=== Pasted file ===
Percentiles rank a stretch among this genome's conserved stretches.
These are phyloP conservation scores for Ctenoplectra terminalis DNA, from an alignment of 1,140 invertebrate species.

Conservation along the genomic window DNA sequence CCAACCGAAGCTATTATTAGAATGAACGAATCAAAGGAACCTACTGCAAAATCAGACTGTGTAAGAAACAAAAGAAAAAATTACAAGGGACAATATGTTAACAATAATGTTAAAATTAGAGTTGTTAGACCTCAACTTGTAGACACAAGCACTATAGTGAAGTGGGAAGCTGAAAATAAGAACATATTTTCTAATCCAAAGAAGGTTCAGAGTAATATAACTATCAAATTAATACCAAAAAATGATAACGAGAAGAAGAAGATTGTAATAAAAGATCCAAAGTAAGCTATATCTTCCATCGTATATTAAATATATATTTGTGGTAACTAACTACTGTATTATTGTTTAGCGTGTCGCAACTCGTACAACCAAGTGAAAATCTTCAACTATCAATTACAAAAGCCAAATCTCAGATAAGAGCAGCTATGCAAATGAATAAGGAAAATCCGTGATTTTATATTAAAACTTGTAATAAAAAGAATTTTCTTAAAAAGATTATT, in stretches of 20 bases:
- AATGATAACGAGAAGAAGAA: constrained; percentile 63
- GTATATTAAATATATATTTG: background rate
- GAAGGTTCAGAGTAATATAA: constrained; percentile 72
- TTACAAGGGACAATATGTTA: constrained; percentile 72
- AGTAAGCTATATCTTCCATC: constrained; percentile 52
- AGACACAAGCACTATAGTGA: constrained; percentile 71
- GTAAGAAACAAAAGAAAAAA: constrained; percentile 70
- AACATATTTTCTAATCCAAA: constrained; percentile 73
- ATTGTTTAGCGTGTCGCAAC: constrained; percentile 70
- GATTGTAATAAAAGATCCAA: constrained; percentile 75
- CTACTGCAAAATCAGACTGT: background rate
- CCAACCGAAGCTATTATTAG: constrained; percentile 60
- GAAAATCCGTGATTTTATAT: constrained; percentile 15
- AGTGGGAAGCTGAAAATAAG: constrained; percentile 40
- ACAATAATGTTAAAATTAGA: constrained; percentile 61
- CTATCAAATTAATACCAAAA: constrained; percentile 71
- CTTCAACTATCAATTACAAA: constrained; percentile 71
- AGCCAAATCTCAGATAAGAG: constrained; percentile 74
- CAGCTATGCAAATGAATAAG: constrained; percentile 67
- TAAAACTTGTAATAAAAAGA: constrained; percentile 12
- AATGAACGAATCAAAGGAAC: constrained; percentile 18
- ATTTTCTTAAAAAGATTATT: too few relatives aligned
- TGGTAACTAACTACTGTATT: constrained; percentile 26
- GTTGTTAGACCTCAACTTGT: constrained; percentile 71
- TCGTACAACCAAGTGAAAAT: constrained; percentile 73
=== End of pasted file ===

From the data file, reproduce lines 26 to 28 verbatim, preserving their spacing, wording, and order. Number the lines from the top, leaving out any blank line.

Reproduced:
- TGGTAACTAACTACTGTATT: constrained; percentile 26
- GTTGTTAGACCTCAACTTGT: constrained; percentile 71
- TCGTACAACCAAGTGAAAAT: constrained; percentile 73